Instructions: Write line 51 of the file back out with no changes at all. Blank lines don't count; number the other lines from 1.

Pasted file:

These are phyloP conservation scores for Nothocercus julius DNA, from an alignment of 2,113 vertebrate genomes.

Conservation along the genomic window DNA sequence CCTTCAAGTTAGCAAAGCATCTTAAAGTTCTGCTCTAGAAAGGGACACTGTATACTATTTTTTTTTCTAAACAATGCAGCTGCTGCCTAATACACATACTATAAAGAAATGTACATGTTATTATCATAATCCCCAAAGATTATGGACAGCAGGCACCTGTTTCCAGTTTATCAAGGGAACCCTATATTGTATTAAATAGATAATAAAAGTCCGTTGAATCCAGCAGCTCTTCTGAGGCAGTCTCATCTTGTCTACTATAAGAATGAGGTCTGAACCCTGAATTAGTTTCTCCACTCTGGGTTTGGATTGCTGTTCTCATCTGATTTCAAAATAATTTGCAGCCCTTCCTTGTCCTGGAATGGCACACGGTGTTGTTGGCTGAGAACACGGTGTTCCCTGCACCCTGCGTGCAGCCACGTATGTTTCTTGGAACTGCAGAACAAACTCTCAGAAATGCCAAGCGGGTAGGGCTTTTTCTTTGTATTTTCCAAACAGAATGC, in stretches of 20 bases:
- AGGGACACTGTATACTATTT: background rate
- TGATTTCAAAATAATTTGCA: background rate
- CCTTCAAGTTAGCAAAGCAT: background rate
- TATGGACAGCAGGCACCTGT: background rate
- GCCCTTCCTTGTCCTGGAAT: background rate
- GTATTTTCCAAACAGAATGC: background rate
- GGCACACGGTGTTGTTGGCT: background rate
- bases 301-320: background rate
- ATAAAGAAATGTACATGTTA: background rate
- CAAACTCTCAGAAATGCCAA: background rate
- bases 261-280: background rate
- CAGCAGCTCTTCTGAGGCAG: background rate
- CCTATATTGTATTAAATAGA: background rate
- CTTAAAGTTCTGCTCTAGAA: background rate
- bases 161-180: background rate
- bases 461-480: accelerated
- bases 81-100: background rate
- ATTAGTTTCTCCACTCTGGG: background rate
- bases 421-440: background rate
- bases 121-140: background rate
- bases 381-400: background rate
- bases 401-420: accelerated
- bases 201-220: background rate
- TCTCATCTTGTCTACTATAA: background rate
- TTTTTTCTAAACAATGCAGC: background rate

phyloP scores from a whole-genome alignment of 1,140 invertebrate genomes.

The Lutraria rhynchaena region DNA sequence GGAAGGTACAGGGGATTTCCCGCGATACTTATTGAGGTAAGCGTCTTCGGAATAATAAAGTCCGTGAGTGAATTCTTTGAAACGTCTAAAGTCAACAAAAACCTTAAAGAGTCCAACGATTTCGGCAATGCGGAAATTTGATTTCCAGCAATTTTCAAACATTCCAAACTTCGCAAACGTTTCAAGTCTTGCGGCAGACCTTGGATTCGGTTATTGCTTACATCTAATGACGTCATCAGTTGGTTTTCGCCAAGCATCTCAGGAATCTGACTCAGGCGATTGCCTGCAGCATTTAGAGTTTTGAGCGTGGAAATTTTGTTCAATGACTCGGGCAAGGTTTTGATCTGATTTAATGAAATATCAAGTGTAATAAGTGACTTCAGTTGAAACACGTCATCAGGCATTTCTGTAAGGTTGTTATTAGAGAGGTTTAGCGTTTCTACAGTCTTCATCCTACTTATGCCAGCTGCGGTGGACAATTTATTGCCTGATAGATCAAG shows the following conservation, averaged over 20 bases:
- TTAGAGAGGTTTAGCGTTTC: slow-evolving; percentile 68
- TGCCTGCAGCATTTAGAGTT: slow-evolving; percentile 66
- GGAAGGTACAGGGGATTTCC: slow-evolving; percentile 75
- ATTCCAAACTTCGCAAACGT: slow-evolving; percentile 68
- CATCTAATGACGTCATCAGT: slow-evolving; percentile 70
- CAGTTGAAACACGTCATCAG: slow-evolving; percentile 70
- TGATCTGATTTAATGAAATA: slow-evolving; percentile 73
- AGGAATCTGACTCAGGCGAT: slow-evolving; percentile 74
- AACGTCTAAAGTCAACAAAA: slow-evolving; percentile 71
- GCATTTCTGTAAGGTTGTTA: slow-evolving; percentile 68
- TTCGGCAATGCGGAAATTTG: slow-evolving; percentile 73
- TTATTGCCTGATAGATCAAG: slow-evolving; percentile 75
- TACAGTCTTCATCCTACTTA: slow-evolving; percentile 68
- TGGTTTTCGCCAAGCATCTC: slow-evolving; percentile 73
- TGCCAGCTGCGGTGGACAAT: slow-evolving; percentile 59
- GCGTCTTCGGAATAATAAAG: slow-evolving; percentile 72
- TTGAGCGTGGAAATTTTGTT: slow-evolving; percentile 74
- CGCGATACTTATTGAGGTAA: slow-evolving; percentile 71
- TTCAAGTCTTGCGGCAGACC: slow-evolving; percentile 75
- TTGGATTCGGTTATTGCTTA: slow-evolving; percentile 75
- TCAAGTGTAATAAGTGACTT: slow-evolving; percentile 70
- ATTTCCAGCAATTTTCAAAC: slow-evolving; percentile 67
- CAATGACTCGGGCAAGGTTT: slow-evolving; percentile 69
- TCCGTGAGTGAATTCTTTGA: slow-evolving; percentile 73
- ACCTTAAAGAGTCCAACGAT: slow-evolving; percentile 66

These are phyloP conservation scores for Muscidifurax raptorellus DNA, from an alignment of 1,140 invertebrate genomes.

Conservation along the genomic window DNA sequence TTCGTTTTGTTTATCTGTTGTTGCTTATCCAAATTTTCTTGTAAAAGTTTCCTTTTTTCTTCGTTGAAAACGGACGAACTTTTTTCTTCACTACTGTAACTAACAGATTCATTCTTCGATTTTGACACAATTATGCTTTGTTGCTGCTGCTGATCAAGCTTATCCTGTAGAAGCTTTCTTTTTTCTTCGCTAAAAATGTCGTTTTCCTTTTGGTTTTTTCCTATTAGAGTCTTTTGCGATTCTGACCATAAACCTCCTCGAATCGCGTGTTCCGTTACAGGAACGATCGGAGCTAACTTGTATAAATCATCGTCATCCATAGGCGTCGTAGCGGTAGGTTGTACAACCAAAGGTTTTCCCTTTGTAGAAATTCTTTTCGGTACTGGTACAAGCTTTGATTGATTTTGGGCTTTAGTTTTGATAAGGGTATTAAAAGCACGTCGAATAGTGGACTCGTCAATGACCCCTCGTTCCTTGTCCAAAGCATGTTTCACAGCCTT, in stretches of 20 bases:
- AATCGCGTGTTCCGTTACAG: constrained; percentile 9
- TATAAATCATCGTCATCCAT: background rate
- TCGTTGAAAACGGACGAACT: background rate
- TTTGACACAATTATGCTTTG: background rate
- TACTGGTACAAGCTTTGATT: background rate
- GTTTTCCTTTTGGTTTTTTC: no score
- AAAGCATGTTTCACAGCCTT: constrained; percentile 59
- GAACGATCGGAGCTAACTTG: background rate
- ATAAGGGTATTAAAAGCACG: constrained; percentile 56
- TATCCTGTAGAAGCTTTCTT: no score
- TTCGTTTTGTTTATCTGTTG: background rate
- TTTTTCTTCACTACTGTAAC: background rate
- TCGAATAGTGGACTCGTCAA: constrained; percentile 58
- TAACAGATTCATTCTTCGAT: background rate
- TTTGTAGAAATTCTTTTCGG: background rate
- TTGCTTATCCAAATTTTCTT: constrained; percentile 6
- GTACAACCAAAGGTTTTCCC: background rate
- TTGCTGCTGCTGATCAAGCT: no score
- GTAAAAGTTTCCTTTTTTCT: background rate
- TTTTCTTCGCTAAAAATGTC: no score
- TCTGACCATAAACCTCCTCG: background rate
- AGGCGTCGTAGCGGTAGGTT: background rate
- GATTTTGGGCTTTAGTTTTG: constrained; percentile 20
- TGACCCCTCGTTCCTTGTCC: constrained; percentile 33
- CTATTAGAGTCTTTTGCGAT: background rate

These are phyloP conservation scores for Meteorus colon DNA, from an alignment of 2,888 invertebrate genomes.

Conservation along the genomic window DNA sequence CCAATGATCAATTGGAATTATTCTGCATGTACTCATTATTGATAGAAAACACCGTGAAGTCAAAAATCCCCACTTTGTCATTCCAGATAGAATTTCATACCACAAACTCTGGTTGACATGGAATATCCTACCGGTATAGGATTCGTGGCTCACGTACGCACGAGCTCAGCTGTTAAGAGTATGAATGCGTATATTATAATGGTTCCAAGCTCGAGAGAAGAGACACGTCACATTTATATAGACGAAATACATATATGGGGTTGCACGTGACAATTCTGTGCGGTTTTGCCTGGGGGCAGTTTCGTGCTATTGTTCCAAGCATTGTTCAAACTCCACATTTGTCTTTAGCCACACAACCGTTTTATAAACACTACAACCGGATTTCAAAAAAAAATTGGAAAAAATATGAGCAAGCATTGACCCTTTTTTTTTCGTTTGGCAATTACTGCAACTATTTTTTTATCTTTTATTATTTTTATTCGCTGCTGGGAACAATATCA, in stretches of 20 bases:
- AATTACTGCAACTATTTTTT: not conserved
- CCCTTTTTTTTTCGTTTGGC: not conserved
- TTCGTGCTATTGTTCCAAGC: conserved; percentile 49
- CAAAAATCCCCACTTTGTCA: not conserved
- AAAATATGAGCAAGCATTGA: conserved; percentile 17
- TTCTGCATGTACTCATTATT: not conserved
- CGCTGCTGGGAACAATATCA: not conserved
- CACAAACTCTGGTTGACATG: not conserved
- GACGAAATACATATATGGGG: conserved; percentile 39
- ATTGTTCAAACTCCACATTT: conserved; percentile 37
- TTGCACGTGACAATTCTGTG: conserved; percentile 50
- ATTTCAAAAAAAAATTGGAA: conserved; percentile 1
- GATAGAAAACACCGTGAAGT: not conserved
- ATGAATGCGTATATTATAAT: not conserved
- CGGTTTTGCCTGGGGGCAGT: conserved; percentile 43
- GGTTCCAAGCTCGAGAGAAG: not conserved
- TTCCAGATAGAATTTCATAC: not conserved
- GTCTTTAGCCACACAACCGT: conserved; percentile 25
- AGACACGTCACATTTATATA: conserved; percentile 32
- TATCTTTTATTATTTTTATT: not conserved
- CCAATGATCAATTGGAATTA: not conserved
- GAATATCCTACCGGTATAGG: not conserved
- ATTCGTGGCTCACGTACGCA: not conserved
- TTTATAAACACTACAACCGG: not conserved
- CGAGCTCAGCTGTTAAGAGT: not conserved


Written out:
- ATTTCCAGCAATTTTCAAAC: slow-evolving; percentile 67